Among some of the revelers, there is an appetite for even more politics. Standing between a Ferris wheel and a bar, Mate is dressed similarly to his favorite rappers, with a thin mustache and a vest over a T-shirt. A handful of guys in similar attire surround him, all sipping from refillable cups. "Hungarian artists should talk about current politics more often," Mate's friend, Balint, 20, agrees.
"In politics, everyone has their opinion. If an artist wants to speak out about it, it's his business," says a 16-year-old chilling out by the lake, who goes by the nickname of Dave. He's excited about seeing his favorite artist, rapper Azahriah who, in one of his latest songs, about the lack of media freedom in Hungary, has sampled a clip from a Fidesz politician. For Dave, though, it's more important that artists show their personalities through their music, rather than necessarily politics. He would still listen to someone whose politics he didn't agree with, he says, as long as he liked their music and found them to be honest.
It is a common refrain among young Hungarians: they might not agree with what you have to say but think you should have the freedom to say it. Two women in their early twenties from Gyor, a city in northwestern Hungary, also think that artists could talk more about politics in their music. "I don't think that it's relevant what [an artist] says. The way they present it matters more," says one of the women, who prefer not to give their names.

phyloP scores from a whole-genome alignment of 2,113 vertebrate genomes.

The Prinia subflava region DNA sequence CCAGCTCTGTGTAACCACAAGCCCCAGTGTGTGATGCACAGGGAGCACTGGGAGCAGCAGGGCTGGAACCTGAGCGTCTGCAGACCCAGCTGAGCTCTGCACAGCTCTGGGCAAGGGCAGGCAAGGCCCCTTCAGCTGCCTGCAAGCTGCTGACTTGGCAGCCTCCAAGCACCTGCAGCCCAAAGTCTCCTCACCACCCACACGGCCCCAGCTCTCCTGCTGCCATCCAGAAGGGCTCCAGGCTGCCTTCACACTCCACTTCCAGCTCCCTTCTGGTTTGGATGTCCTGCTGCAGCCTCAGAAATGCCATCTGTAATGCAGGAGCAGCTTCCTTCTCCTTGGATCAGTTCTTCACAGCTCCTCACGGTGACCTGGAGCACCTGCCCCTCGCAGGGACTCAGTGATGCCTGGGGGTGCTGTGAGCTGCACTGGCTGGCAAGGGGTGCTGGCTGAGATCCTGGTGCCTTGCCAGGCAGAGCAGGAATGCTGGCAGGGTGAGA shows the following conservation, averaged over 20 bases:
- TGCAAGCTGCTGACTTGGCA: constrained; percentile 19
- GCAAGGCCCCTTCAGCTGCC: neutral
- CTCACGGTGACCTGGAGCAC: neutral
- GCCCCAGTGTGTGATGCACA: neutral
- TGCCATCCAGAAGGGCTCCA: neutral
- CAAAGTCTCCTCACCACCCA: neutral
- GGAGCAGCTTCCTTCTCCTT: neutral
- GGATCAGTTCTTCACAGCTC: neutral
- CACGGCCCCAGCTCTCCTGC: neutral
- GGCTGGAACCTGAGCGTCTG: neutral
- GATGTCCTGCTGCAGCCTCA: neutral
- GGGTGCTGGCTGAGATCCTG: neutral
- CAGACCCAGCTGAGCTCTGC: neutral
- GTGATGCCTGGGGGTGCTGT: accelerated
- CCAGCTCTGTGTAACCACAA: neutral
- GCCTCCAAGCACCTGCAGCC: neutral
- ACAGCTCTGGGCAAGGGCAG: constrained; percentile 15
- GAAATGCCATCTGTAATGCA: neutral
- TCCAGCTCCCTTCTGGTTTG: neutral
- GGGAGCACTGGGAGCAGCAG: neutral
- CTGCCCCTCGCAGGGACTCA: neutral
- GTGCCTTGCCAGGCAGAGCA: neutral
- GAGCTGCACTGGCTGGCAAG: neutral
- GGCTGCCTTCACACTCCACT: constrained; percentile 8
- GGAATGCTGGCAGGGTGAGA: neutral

"We would encourage this [outspokenness], even if we didn't agree with the message," her friend adds. They are not fans of any of the government-endorsed artists, they both say, before their friends catch up with them and they make their way toward the main stage to watch WellHello, a band frank about their liberal views.
There are legions of the government-endorsed artists that the two women from Gyor are referring to. According to Agnes Patakfalvi-Czirjak, a social-anthropologist focusing on populism, Orban's government has promoted "the popularization of nostalgia-based nationalist Christian content." National celebrations and rural concerts, often funded by the government and free for attendees, contribute to the artists' popularity as well as their revenue.
With Emilia Barna, a Hungarian sociologist who focuses on music, Patakfalvi-Czirjak co-ran a research project on the connection between populism and mainstream music since the beginning of Orban's rule in 2010. According to the academics, who are both from the Budapest University of Technology and Economics, Fidesz favors music that promotes nostalgia and national unity, a staid playlist of inoffensive rock, new covers of old classics, and offerings from contestants on primetime TV talent shows.